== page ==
Breakfast, lunch, dinner and Frank Oakes — organic pioneer


Establishing a healthy “4Leaf” routine in your life

Yesterday we began a discussion about the three primary drivers of disease and the cost of health care in the United States — breakfast, lunch and dinner. And we focused on the all-important first meal of the day. Today, we want to begin delving into how we might establish a healthy routine for our typical lunch and dinner.

Frank Oakes — an organic pioneer in Naples, Florida

Having been in Naples for the past five days, I can tell you about two wonderful places to buy fresh, organic vegetables and enjoy a plethora of choices of healthy 4Leaf menu items. They were both founded by the same man — Frank Oakes, an organic pioneer in Florida. From his website:

In 1988 we began to try organic growing methods alongside our conventional farm in Ft.Myers. By 1991 it was apparent to us that all food should and could be grown without chemicals and in a totally sustainable manner. We started a new 100% organic farm that year in Naples and have become more passionate about our vocation each and every year since.

Shopping at the Oakes Farm Market on Davis Blvd in Naples

Frank and his family started the retail portion of their business in Naples at Oakes Farm Market on Davis Blvd. But his latest creation is Food and Thought, a wonderful combination of a 100% organic retail grocery store — connected to a restaurant and juice-bar, featuring lots of healthy options all day long.

On Friday, we stopped by following a canoe trip searching for manatees and alligators (we found neither). I ordered the “Bunny Wrappit” — a healthy wrap consisting of a huge collard green leaf filled with hummus, avocado, tomato, sprouts and cucumber. I simply told them to “hold the cheese” and load up on everything else. A 4-Leaf meal for sure, I could eat that same thing every day for the rest of my life.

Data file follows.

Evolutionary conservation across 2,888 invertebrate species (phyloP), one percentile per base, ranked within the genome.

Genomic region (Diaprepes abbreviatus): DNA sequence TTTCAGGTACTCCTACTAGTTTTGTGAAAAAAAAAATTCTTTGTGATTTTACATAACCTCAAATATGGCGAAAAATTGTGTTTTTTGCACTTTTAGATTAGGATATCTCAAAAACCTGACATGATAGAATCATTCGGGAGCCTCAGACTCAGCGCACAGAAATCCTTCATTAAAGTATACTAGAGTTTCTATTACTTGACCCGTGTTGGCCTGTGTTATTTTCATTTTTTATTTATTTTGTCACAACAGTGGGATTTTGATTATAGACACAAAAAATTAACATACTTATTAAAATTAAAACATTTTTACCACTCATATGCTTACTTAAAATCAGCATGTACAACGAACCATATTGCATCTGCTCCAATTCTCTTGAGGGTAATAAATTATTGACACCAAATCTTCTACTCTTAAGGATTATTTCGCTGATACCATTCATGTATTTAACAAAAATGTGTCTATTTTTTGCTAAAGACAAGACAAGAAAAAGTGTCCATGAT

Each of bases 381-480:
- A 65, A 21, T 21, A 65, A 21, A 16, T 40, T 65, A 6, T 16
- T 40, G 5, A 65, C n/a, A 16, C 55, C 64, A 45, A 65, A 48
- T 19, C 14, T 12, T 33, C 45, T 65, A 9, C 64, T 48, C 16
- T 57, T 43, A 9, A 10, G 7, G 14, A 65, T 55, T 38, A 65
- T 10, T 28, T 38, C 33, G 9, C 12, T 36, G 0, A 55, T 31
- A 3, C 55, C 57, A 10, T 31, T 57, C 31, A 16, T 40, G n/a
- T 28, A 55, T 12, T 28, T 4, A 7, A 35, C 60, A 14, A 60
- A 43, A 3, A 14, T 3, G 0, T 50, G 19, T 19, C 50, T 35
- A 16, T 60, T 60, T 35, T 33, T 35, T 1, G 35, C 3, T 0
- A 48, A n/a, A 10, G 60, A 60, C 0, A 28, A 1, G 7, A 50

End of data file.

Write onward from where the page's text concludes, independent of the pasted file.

Apparently Food and Thought has been an instant hit on Highway 41 on the north side of Naples. From a recent review, they talk about dining outside under the shade of some fabulous trees:

Dining under the trees at “Food and Thought” — Frank stopped by our table and thanked me for the blog today.

You won’t be disappointed by pre-prepared ‘chain’ meals that you could get anywhere… This is all local flavor selected by owner, Frank Oakes. Some of my favorite dishes are the stuffed eggplant and the spinach pie. In addition to the hot entrees, you can select from variety of sandwiches, salads, smoothies and a fresh juice bar as well.

Perhaps the best reason for stopping in Food & Thought is that the pace slows down and the temperature drops about 10 degrees as you approach the courtyard entrance to the café. Even in the middle of August, when it is 98 degrees and 100% humidity… it is always comfortable to sit in the courtyard and enjoy lunch. I walk away refreshed and recharged.

Oakes Farms. Organic, local, picked fresh daily by people who care — This is the kind of food that I want to eat — every chance I get.